Technology Tuesday: July 24th
Welcome to Technology Tuesday! Every week The Job Shop Blog will bring you our 5 top science and technology news stories from around the web.
This week: Figuring out HOW AI thinks, regenerating brain tissue, liquid water on Mars, the return of google glass, and NASA’s 5 martian habitat finalists.
DARPA IS FUNDING RESEARCH INTO FIGURING OUT HOW AI THINKS
Researchers will hold the next wave of artificial intelligences (AI) to the same standard as high school math students everywhere: no credit if you don’t show your work.
On Friday, Defense Advanced Research Projects Agency (DARPA), a Department of Defense (DoD) agency focused on breakthrough technologies, announced its Artificial Intelligence Exploration (AIE) program. This program will streamline the agency’s process for funding AI research and development with a focus on third wave AI technologies — the kinds that can understand and explain how they arrived at an answer.
LEARNING HOW TO REGENERATE BRAINS FROM GECKOS
We knew that they can regenerate their tails (and spinal cords). But it turns out that geckos can regenerate parts of their brain, too, according to researchers from the University of Guelph. That’s cool for geckos, but it could be cool for us, too; it could signal a new area of research for the treatment of human brain injuries and degeneration. The researchers published their study last month in the journal Scientific Reports.
Because geckos can regenerate various parts of their bodies, the researchers suspected there might be something interesting going on in gecko brains, too. So they injected leopard geckos with a chemical label they could then detect within the DNA of any newly formed cells. This allowed them to see new cells as they turned up in the geckos’ brains.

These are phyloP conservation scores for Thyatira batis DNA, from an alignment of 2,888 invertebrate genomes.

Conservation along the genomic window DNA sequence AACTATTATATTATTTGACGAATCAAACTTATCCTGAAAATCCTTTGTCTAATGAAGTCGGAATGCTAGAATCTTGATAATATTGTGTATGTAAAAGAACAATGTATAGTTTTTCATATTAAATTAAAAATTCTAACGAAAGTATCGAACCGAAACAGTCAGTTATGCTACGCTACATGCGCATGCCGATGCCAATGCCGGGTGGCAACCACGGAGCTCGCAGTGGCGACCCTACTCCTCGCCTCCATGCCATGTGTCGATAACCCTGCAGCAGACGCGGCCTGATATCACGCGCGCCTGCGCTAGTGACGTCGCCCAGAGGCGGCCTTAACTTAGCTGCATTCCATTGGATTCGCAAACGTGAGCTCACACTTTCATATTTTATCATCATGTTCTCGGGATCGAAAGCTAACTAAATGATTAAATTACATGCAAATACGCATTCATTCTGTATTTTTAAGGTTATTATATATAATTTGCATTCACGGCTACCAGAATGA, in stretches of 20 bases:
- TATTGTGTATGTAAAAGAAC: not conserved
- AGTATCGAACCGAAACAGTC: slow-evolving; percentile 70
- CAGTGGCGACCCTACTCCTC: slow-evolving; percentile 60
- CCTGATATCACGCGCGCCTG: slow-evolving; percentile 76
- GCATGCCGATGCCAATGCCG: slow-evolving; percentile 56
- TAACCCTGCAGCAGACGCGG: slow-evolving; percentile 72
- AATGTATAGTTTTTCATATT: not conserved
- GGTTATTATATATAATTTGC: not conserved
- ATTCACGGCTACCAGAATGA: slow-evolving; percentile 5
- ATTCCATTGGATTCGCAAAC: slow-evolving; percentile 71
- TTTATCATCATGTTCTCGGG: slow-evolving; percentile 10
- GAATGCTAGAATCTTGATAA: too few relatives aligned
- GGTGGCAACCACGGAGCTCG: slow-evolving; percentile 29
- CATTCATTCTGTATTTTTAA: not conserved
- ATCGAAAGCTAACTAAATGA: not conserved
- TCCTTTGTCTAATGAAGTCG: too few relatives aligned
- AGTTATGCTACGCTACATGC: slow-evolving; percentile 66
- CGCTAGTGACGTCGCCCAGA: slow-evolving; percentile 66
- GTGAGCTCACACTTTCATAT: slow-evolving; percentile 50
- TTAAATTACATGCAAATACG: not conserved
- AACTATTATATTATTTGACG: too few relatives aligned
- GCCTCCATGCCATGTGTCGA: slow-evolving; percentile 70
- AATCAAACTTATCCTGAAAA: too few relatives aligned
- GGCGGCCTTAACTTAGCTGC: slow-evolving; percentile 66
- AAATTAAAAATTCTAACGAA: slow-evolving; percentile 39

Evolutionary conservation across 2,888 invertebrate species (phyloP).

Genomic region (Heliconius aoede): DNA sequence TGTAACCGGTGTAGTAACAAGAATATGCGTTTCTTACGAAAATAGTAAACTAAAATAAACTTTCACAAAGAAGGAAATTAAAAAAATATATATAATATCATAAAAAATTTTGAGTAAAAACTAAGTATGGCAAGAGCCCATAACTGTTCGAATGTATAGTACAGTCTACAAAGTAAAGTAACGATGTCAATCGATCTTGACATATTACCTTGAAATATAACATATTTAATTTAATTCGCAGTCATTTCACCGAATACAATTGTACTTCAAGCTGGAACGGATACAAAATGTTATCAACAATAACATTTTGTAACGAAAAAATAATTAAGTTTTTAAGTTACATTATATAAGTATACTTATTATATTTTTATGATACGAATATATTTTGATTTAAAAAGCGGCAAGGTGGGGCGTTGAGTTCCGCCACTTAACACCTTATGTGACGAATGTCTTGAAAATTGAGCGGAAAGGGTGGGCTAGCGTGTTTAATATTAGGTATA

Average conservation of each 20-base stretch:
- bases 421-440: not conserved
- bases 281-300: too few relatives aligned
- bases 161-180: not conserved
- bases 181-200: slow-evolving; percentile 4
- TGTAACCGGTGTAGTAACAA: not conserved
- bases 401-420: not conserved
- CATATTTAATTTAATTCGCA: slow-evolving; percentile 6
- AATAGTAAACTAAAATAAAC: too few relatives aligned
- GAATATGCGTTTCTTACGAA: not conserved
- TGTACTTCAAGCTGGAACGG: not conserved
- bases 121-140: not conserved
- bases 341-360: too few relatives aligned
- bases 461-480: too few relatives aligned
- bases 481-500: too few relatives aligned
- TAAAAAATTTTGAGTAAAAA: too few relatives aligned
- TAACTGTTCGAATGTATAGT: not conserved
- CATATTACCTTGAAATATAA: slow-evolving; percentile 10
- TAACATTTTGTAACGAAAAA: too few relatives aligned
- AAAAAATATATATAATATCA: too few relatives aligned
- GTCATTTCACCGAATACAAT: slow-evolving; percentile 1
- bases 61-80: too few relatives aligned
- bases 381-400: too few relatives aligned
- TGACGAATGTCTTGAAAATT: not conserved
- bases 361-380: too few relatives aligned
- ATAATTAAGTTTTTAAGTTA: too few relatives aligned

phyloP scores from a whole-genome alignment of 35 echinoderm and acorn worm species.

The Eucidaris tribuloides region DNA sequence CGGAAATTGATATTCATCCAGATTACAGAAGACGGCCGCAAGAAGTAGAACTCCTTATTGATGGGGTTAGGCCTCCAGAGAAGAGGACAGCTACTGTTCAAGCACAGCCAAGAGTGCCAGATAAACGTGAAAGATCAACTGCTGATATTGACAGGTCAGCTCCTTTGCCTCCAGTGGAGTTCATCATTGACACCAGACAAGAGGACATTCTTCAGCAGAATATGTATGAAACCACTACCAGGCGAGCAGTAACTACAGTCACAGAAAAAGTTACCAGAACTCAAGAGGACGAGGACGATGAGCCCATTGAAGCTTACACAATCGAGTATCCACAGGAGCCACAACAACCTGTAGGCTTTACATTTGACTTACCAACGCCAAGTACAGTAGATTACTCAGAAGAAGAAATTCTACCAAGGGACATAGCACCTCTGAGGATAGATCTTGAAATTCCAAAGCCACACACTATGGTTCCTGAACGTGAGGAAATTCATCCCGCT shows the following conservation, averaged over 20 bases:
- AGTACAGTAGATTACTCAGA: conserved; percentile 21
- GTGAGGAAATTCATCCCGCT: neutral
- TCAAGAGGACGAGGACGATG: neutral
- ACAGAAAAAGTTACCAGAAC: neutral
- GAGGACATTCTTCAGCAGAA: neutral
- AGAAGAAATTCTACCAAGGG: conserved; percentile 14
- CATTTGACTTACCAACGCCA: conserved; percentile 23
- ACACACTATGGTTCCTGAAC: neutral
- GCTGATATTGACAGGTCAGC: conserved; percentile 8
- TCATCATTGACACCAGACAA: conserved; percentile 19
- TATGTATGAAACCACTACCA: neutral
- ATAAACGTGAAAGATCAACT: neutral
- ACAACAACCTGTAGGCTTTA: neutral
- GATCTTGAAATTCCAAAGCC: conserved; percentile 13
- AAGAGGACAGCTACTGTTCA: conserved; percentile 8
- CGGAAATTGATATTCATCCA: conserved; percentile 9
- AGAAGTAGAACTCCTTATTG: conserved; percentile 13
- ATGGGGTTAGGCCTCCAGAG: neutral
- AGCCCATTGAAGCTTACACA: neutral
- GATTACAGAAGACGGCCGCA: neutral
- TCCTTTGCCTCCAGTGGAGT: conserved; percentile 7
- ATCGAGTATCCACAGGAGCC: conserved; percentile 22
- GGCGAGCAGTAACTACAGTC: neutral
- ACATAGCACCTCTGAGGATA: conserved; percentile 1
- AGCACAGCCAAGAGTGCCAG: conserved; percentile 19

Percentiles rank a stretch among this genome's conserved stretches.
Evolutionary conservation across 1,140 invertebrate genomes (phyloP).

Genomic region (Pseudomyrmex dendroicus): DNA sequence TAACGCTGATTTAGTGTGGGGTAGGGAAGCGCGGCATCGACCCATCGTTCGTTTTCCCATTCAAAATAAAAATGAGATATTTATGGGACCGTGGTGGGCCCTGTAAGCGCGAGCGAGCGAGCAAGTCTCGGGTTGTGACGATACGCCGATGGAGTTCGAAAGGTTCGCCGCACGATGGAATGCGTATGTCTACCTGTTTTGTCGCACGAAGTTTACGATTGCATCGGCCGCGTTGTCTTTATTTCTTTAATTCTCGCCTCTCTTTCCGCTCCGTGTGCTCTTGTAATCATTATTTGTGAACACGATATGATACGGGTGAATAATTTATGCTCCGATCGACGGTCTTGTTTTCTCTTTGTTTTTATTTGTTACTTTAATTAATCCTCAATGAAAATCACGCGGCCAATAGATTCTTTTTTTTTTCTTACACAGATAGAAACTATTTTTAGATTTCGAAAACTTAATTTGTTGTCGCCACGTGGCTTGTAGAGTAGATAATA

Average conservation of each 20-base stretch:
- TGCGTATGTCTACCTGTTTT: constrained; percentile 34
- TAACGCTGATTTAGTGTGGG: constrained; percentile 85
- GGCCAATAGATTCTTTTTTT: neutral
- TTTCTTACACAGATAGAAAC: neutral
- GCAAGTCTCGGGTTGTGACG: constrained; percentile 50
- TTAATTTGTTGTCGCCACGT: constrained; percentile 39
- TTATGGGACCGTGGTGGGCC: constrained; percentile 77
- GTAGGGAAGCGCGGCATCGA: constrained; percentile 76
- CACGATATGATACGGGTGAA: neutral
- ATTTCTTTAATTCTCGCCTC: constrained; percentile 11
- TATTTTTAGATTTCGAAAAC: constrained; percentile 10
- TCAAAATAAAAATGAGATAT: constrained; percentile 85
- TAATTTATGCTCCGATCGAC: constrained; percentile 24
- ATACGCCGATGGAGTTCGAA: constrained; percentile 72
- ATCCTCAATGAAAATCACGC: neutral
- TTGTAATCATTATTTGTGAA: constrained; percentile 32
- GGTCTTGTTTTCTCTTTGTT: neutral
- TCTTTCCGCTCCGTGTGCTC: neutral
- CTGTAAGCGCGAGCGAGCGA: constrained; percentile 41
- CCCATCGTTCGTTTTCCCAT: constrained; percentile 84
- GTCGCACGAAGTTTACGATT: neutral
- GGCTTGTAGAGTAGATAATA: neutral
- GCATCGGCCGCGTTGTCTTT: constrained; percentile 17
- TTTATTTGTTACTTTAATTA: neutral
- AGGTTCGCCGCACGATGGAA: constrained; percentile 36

HUGE SUBTERRANEAN LAKE OF LIQUID WATER ON MARS
It’s official. There is liquid water on Mars. And not just a little, either. A research team led by Roberto Orosei, a professor at the University of Bologna, has detected a lake of liquid water 20 kilometers (12.4 miles) wide about 1.5 kilometers (.9 miles) below the surface of Mars’ southern ice cap in a region known as Planum Australe. They suspect that dissolved salts from nearby minerals prevent the water from freezing, despite the low temperatures.
They published their research on the Martian lake Wednesday in the journal Science.
THE RETURN OF GOOGLE GLASS
Jennifer Bennett, a technical director for Google Cloud, announced that Google Glass would be returning. But instead of being a goofy headset that your everyday person can use to covertly record everyday life, it’s geared towards industrial applications. The factory floor is really where people could use some hands-free assistance, and might not mind being goofy while doing it, according to WIRED.
If you’re among those who breathed a sigh of relief when Google decided to stop selling its glasses a few years back, I have good and bad news. Google Glass resurfaced last summer as the newly-retooled “Enterprise Edition.” If you’re wondering why you don’t have one yet, it’s probably because Google has been marketing these gadgets to businesses, not individual people. And, also, unless you work in a factory, you’re probably no longer its ideal clientele.
NASA’S FIVE FINALISTS FOR THE FUTURE OF MARTIAN HABITATION
We’ve only been to the Moon a handful of times. But we’ve already set our sights on a far more ambitious mission: colonize Mars.
If you believe the hype, it may happen in just a few decades. Elon Musk anticipates that SpaceX’s BFR (big f–king rocket) will take its first handful of passengers to the Red Planet by 2024 — if everything goes according to plan, that is. Mars One’s crew, which will take up permanent residence on Mars, is slated to launch by 2031. NASA is aiming for a similar mission by 2033.